Today I wanted to talk a little bit about ‘making your mark’ or leaving your personal imprint in the world, in terms of how we look back on ourselves from a certain point in our lives. That sounds a bit odd, but the idea came to me when my dad stated something a while back over dinner…
“It’s funny really, when you’re older and we look back, we won’t have many pictures of you in summer dresses, will we Tolly?” is what he said.
What he said really stuck with me, but not for the wrong reasons (just in case you’re worried Papa Posh!). It got me thinking about the idea of our future and past selves and how in the digital age of instantly uploadable photographs and Facebook ‘Memories’, we’re always looking at what we were like then and now, and how it will be so much easier to compare our past selves and cringe over decisions we made ‘back in the day’ when we have this back log of data and endless streams of photos and saved moments in the future.
What my dad was saying was true – when people look back on my younger self, there won’t be any floral dresses or what some might label as ‘girly’ photos of me, because I’m just not that kind of person. I’m not a tomboy or anything like that (I mean, I’m wearing a dress in these photos and my blog is covered in pink and purple – ugh, *eye roll* 🙄 to stereotypes) but I’ve never been the average kind of gal to prance around in little ankle socks and daisy chain printed skirts.
Having the means to digitalise memories and have them saved onto your laptops and phones (or ‘in the cloud’) means we can see all of the changes and transitions happening, and I think what we need to do is accept that. Things do change. We all change.
For people my age, this is probably one of the hardest things to accept. The idea that we don’t stay as this set person and we don’t always end up being the person we thought we’d be. We can try our best to mould ourselves into what we want to be, but there’s always going to be things that we can’t help doing differently. The reason I’m connecting the dot between this and what my dad said, is because I evolve constantly. I don’t wear summery items of clothing because I’m wearing faux-leather jackets and utility dresses one minute and then blouses and bohemian dresses the next. That’s part of becoming who I am – and part of that is realising, I won’t be able to look back on myself and see this one type of person. No matter how hard I try to create this one aesthetic, there will always be multiple, because I’m still changing.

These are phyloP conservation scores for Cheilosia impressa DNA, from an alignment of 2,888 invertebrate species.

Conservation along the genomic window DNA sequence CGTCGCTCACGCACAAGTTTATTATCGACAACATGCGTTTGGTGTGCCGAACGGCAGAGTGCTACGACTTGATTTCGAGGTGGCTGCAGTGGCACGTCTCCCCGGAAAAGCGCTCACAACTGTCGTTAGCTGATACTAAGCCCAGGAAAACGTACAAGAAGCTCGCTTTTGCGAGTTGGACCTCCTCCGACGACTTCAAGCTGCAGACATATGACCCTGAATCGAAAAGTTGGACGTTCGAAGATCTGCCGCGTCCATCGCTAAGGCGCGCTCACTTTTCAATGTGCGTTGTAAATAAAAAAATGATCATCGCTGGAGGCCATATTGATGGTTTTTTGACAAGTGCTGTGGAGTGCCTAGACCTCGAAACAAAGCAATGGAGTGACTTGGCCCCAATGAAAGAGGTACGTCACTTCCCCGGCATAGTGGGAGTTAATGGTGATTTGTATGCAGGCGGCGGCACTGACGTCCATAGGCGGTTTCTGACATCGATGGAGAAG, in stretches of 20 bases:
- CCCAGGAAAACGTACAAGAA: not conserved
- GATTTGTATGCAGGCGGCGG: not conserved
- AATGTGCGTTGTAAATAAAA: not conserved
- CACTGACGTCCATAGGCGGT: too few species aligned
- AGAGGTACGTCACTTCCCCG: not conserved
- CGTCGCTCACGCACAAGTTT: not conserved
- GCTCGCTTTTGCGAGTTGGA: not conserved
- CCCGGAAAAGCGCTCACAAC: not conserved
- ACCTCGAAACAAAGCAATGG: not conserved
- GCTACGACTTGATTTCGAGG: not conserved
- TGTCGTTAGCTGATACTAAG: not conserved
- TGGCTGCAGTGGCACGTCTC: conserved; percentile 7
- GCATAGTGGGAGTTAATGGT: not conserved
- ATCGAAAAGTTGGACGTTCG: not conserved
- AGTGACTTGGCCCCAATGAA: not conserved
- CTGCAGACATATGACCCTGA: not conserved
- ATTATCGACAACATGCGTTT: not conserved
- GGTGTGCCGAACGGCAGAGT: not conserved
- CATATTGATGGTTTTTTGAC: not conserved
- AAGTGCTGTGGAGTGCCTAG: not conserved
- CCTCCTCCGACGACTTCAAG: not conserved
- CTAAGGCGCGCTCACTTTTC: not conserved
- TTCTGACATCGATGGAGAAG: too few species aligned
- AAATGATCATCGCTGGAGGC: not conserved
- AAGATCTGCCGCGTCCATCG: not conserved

As a blogger and someone who uses social media rather often, I know what it means to be putting out this specific persona and display of yourself. You probably do too, whether it’s because of what you’re posting or what others are posting. How many Instagram accounts do you go on which are neatly laid out and in a specific colour scheme? Dozens, maybe hundreds, probably… and that’s great; it’s creative and uniform and part of art, but do you know what the biggest struggle is when you start to do that? Adapting to change.
Accepting that change and realising that looking back on what you were then compared to now, is so important. I was listening to a podcast recently (Ladies Who Lunch, if you’re curious) and one of the ladies (who lunches, heh – Cat, I believe) said that she – as a YouTuber and online influencer – is glad that she has the ability to look back and see where she came from, because it’s an archive of her life and her journey.
We have this incredible ability to store the outfits and the hairstyles and the make-up looks and the places we went and the inspiration we found in our own personal archives. We are the curators of our own archives. It’s scary, sure… the idea that we’ll look back and regret decisions or cringe over them, but that’s the great thing about storing it all and utilising these tools – we can gradually accept change and we can look back after a few weeks and start going ‘Oh, well I wouldn’t do that now’. We have time to process change, and we really need to take advantage of that.
In response to my dad’s statement – you’re right. You won’t see many pictures of me in fluttery dresses and cardigans, but what you will see, is a timeline of the person I’ll become and a record of what not wearing those summery prints, means to me.
Do you find it hard to accept the fact you aren’t the same person you were last year? Are you happy with your personal archive so far? Let me know in the comments!
Lots of Love… Tolly Dolly Posh xx